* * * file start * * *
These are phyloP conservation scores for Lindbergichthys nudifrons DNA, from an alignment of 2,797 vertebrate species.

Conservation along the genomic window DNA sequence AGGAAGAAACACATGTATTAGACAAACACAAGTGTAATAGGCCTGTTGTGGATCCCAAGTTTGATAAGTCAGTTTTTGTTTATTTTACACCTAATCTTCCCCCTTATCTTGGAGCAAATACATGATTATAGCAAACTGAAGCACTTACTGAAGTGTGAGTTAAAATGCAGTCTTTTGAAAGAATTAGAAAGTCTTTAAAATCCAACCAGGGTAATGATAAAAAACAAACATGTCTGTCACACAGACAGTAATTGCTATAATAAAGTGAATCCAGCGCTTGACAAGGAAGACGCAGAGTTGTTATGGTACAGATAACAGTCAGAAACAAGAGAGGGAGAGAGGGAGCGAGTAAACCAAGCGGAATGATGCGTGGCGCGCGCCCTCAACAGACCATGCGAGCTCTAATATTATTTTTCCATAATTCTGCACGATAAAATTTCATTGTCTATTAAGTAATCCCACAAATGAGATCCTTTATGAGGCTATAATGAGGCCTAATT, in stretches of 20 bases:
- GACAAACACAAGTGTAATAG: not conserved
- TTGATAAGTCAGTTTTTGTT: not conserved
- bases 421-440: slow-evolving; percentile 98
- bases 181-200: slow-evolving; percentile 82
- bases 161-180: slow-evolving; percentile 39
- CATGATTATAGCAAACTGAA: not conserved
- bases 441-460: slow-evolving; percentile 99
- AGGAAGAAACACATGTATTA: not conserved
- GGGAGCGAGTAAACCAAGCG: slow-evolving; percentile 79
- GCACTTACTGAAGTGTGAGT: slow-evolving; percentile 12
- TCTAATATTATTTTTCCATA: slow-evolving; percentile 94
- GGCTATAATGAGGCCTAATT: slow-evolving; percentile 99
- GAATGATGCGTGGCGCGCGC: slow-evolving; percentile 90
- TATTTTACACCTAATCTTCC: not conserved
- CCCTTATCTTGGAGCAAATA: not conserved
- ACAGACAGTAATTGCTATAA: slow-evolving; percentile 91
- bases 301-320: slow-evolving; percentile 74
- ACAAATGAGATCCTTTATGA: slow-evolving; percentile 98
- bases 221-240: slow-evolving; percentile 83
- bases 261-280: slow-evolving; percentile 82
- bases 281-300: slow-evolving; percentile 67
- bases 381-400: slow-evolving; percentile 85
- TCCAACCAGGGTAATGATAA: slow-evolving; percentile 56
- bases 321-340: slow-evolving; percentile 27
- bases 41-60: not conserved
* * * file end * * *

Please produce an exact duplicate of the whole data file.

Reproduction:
These are phyloP conservation scores for Lindbergichthys nudifrons DNA, from an alignment of 2,797 vertebrate species.

Conservation along the genomic window DNA sequence AGGAAGAAACACATGTATTAGACAAACACAAGTGTAATAGGCCTGTTGTGGATCCCAAGTTTGATAAGTCAGTTTTTGTTTATTTTACACCTAATCTTCCCCCTTATCTTGGAGCAAATACATGATTATAGCAAACTGAAGCACTTACTGAAGTGTGAGTTAAAATGCAGTCTTTTGAAAGAATTAGAAAGTCTTTAAAATCCAACCAGGGTAATGATAAAAAACAAACATGTCTGTCACACAGACAGTAATTGCTATAATAAAGTGAATCCAGCGCTTGACAAGGAAGACGCAGAGTTGTTATGGTACAGATAACAGTCAGAAACAAGAGAGGGAGAGAGGGAGCGAGTAAACCAAGCGGAATGATGCGTGGCGCGCGCCCTCAACAGACCATGCGAGCTCTAATATTATTTTTCCATAATTCTGCACGATAAAATTTCATTGTCTATTAAGTAATCCCACAAATGAGATCCTTTATGAGGCTATAATGAGGCCTAATT, in stretches of 20 bases:
- GACAAACACAAGTGTAATAG: not conserved
- TTGATAAGTCAGTTTTTGTT: not conserved
- bases 421-440: slow-evolving; percentile 98
- bases 181-200: slow-evolving; percentile 82
- bases 161-180: slow-evolving; percentile 39
- CATGATTATAGCAAACTGAA: not conserved
- bases 441-460: slow-evolving; percentile 99
- AGGAAGAAACACATGTATTA: not conserved
- GGGAGCGAGTAAACCAAGCG: slow-evolving; percentile 79
- GCACTTACTGAAGTGTGAGT: slow-evolving; percentile 12
- TCTAATATTATTTTTCCATA: slow-evolving; percentile 94
- GGCTATAATGAGGCCTAATT: slow-evolving; percentile 99
- GAATGATGCGTGGCGCGCGC: slow-evolving; percentile 90
- TATTTTACACCTAATCTTCC: not conserved
- CCCTTATCTTGGAGCAAATA: not conserved
- ACAGACAGTAATTGCTATAA: slow-evolving; percentile 91
- bases 301-320: slow-evolving; percentile 74
- ACAAATGAGATCCTTTATGA: slow-evolving; percentile 98
- bases 221-240: slow-evolving; percentile 83
- bases 261-280: slow-evolving; percentile 82
- bases 281-300: slow-evolving; percentile 67
- bases 381-400: slow-evolving; percentile 85
- TCCAACCAGGGTAATGATAA: slow-evolving; percentile 56
- bases 321-340: slow-evolving; percentile 27
- bases 41-60: not conserved